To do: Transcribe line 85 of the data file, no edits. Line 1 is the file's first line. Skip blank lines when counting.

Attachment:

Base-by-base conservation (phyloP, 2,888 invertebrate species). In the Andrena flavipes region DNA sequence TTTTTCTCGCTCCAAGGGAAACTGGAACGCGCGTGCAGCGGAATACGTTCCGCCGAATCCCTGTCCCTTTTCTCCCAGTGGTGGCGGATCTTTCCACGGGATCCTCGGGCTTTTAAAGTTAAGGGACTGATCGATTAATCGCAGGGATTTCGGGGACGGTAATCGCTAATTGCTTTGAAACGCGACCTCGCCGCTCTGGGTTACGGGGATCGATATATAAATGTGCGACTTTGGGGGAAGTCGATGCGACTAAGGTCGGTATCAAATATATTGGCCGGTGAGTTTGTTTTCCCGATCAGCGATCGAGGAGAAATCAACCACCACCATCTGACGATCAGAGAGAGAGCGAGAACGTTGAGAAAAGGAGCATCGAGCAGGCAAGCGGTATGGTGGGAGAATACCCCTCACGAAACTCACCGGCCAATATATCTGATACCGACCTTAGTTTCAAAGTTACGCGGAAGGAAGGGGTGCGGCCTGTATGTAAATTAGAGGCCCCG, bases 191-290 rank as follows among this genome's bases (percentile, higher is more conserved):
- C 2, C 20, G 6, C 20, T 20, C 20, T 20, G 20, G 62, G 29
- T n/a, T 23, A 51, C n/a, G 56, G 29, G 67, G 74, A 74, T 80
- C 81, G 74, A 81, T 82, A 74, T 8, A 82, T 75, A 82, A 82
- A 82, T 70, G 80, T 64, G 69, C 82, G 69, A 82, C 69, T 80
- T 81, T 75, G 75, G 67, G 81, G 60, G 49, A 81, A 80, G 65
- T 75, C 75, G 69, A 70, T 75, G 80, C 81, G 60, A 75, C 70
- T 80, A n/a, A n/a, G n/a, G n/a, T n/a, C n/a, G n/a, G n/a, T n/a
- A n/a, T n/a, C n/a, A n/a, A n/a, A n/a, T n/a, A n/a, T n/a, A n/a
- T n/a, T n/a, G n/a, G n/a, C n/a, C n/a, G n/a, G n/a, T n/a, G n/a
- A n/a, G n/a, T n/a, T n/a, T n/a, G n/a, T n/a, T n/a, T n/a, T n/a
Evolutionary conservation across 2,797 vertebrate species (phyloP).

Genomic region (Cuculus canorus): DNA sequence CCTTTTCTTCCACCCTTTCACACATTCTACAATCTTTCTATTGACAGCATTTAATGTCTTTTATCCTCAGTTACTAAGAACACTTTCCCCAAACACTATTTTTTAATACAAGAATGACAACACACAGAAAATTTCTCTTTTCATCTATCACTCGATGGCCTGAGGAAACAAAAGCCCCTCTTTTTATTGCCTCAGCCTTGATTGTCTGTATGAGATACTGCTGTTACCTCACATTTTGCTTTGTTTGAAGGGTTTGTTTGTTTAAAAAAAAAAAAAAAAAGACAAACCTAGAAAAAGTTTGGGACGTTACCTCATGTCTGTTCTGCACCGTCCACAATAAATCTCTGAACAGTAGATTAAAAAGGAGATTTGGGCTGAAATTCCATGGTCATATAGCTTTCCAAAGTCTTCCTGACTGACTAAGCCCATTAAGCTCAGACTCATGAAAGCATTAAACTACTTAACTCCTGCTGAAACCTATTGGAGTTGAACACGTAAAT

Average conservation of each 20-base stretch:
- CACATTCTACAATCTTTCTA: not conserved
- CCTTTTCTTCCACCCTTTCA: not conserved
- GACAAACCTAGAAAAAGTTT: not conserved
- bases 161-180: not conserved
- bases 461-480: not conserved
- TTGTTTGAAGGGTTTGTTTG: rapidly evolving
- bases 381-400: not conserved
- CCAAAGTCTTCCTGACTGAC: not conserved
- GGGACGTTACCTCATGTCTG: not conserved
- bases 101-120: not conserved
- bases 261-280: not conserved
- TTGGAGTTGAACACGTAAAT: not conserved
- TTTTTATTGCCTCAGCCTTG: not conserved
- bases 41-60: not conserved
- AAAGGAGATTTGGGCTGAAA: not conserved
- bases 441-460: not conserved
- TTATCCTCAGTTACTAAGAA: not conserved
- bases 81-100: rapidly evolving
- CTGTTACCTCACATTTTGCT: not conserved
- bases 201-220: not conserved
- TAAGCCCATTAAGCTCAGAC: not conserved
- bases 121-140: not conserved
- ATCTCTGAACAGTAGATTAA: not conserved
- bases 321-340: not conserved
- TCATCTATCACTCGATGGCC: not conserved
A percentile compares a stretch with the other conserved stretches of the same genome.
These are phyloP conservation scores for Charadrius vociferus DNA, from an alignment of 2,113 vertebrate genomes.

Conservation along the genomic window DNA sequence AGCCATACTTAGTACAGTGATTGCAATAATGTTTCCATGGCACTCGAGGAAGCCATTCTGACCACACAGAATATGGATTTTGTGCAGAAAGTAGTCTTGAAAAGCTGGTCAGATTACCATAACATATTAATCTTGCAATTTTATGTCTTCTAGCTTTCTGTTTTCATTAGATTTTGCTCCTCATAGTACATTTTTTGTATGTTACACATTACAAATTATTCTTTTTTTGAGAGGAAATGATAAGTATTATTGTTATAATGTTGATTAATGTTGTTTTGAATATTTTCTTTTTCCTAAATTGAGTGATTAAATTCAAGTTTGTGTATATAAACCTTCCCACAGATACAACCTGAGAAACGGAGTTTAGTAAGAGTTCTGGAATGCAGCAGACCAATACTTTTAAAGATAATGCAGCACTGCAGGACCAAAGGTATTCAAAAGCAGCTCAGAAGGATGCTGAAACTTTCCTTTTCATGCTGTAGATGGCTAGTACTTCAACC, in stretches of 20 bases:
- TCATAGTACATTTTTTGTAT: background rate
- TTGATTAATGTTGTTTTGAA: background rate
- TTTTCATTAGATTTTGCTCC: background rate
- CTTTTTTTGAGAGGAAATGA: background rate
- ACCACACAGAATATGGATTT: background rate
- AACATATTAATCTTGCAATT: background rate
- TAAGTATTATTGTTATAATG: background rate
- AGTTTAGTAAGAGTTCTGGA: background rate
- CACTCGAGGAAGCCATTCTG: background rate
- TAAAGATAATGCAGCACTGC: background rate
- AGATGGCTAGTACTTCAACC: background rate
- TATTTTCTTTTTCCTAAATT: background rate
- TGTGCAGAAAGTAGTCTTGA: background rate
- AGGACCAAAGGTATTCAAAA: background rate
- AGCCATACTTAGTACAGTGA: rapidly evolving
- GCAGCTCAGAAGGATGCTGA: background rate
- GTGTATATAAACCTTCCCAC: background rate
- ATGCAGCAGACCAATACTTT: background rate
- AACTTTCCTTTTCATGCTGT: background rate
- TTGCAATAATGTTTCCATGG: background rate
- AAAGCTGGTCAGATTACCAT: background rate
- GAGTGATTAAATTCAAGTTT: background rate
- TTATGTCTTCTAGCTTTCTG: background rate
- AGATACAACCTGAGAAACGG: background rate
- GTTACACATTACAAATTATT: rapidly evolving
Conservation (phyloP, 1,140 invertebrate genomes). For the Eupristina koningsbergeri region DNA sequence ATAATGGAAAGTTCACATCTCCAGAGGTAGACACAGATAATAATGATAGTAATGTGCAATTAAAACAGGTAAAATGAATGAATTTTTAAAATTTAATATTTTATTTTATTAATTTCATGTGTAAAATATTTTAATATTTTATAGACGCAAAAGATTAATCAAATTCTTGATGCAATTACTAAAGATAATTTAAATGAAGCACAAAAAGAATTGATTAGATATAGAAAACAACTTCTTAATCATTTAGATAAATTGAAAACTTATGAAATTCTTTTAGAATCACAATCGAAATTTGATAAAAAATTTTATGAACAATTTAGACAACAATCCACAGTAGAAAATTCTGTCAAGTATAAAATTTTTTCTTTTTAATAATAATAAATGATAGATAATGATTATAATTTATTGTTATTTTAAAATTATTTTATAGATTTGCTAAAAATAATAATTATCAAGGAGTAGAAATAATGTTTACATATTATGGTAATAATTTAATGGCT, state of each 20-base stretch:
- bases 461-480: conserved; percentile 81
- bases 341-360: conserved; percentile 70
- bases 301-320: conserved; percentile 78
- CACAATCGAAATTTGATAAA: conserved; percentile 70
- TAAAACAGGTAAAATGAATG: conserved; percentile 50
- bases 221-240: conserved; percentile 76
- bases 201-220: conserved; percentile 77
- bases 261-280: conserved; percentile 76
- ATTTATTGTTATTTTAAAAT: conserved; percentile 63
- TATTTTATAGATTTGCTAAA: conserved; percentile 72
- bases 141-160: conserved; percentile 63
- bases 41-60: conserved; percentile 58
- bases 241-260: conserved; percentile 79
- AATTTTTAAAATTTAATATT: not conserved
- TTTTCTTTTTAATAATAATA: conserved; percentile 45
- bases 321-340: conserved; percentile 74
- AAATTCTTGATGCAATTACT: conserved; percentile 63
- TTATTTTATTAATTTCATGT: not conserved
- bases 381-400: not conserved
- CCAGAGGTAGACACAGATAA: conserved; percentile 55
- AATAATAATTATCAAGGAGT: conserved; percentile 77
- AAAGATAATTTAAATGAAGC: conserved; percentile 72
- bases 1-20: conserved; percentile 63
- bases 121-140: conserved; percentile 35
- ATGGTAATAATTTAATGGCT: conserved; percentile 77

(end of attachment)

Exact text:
- AAATTCTTGATGCAATTACT: conserved; percentile 63